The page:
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Mark Brunson:

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Invasive Plant Science and Management


Cambridge University Press

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Invasive species management in natural landscapes is generally executed at the scale of independent jurisdictions, yet the ecological processes and biodiversity to be protected from invasion occur over large spatial scales and across multiple jurisdictions. Jurisdictional land boundaries can influence the flows and dynamics of ecological systems, as well as the social systems that exist in these complex landscapes. Land management entities in large, protected area-centered ecosystems may use different approaches to address cross-boundary management challenges. To understand these differing strategies and their effects on cooperative invasive plant management, we interviewed employees with federal, county and state agencies, research organizations, nonprofits, and local stakeholder groups in two national parks and their surrounding lands in California, USA. Although all participants stressed the importance of working together, they did so along a continuum of strategies ranging from simple communication to coordination of independent efforts to active collaboration. Barriers to collaboration can be categorized as originating within or externally to the management unit, including limited resources, differing agency priorities, paperwork requirements, and lack of support by higher-level managers. Strategies to reduce barriers depend on where they originate.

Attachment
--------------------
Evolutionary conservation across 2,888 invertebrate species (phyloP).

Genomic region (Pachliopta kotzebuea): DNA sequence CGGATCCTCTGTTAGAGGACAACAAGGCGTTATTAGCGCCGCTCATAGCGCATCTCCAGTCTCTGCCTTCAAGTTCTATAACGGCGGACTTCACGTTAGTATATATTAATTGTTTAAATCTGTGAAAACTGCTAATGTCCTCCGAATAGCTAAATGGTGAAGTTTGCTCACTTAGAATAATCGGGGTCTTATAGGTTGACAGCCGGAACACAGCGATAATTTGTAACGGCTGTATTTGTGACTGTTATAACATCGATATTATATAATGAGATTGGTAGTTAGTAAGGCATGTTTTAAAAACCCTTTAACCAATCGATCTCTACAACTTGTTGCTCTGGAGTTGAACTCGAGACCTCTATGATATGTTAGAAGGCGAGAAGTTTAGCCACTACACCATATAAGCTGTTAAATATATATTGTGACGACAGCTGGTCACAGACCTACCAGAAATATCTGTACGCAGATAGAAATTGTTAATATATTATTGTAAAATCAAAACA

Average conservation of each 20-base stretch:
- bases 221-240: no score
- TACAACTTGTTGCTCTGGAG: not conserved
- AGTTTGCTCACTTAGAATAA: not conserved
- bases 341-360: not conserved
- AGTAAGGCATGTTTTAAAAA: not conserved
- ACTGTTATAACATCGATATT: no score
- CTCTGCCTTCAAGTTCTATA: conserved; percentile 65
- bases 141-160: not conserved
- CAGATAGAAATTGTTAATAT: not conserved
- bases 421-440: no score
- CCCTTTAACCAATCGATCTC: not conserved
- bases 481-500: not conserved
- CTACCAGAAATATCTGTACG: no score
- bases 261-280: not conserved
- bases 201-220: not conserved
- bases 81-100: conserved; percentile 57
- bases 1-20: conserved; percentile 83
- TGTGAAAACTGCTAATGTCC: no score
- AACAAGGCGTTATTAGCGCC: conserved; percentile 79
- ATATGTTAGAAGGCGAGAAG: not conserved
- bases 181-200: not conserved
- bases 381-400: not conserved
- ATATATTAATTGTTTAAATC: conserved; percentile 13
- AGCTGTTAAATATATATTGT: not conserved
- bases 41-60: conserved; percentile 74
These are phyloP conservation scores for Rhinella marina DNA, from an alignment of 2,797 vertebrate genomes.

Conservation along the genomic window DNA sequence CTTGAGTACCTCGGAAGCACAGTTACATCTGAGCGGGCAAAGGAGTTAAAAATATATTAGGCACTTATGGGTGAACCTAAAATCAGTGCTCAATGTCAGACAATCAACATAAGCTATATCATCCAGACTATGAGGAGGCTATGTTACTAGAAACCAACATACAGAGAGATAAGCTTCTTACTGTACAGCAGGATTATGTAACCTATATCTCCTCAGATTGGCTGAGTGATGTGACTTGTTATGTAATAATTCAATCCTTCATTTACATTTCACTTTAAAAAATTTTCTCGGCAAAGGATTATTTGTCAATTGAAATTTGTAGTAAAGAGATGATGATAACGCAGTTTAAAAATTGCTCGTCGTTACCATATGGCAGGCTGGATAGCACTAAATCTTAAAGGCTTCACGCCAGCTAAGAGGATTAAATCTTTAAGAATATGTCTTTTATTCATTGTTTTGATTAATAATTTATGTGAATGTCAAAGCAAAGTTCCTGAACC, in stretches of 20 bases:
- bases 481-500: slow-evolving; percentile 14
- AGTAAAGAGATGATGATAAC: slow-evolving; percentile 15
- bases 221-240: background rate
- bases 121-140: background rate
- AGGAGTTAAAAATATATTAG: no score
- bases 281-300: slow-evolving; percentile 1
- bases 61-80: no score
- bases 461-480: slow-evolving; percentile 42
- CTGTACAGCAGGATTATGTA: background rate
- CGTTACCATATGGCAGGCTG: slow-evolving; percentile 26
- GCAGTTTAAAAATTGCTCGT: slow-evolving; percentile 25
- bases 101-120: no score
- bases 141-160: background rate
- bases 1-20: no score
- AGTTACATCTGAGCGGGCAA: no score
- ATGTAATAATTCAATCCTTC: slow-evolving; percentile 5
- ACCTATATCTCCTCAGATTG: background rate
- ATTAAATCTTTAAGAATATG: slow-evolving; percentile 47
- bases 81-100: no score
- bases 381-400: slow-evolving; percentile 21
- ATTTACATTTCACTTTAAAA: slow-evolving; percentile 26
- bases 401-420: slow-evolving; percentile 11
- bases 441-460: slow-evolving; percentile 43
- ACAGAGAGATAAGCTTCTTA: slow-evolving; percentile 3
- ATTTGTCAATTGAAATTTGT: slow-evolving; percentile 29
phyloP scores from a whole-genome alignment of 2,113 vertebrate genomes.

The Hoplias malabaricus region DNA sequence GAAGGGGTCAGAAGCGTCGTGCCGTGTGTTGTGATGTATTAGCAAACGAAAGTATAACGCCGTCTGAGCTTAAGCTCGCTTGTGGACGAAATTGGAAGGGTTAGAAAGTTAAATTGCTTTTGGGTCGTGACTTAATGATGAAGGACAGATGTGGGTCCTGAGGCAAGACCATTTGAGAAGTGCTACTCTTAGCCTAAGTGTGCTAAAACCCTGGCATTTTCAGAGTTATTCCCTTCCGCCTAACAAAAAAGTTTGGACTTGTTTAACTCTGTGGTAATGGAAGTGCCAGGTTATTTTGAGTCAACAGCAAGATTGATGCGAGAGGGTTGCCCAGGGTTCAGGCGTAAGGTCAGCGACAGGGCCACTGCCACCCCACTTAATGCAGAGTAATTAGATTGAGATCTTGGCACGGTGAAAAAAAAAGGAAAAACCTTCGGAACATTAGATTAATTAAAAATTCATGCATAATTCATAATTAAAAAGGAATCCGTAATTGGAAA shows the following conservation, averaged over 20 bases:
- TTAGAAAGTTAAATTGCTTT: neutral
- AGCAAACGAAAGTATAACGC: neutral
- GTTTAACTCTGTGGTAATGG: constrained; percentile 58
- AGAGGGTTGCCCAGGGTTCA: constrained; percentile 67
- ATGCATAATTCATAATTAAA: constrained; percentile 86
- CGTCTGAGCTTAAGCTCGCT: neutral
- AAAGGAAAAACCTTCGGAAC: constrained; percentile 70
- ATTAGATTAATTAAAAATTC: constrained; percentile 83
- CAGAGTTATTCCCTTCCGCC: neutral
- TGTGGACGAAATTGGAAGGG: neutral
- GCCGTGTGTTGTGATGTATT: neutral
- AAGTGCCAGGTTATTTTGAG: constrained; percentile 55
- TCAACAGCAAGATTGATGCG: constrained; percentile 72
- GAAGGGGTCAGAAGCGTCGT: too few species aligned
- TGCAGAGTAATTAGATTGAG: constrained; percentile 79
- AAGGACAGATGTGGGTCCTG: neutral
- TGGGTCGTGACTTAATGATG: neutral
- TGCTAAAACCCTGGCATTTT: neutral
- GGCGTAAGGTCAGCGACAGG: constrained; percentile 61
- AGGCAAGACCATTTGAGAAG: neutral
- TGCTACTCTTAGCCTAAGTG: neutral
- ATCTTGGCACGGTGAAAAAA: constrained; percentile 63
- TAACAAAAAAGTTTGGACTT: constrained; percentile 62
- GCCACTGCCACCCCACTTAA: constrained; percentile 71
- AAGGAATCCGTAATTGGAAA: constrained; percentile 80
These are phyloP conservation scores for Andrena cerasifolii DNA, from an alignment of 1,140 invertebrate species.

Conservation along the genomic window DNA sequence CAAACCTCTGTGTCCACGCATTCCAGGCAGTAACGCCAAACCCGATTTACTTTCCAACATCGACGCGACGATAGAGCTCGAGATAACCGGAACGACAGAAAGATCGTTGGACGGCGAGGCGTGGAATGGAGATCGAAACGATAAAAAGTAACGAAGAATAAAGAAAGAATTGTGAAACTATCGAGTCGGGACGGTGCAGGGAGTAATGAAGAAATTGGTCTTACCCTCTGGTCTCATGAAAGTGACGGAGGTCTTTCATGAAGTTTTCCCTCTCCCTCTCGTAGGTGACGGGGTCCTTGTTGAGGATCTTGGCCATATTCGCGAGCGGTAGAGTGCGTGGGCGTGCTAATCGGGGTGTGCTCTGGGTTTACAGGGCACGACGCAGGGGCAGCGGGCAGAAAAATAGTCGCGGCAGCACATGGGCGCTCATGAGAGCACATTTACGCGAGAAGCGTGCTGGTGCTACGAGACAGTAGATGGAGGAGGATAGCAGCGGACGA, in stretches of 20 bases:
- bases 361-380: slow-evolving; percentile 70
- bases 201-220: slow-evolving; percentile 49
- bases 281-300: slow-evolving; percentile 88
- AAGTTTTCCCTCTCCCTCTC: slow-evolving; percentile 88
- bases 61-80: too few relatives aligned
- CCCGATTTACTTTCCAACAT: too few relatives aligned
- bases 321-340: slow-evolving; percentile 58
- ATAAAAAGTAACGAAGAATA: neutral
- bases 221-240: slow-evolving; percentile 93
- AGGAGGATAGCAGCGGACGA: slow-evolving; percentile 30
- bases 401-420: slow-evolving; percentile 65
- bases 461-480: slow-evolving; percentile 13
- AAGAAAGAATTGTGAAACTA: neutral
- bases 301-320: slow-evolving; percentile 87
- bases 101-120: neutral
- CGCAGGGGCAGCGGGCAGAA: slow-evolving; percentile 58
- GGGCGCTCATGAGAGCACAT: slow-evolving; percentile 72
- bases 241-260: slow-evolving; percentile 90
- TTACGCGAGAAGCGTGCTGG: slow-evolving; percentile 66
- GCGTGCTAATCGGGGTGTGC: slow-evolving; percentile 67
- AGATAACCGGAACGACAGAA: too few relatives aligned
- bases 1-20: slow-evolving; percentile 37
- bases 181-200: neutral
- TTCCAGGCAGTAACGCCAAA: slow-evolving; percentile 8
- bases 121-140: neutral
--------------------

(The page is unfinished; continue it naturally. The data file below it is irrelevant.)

Available for download on Wednesday, February 02, 2022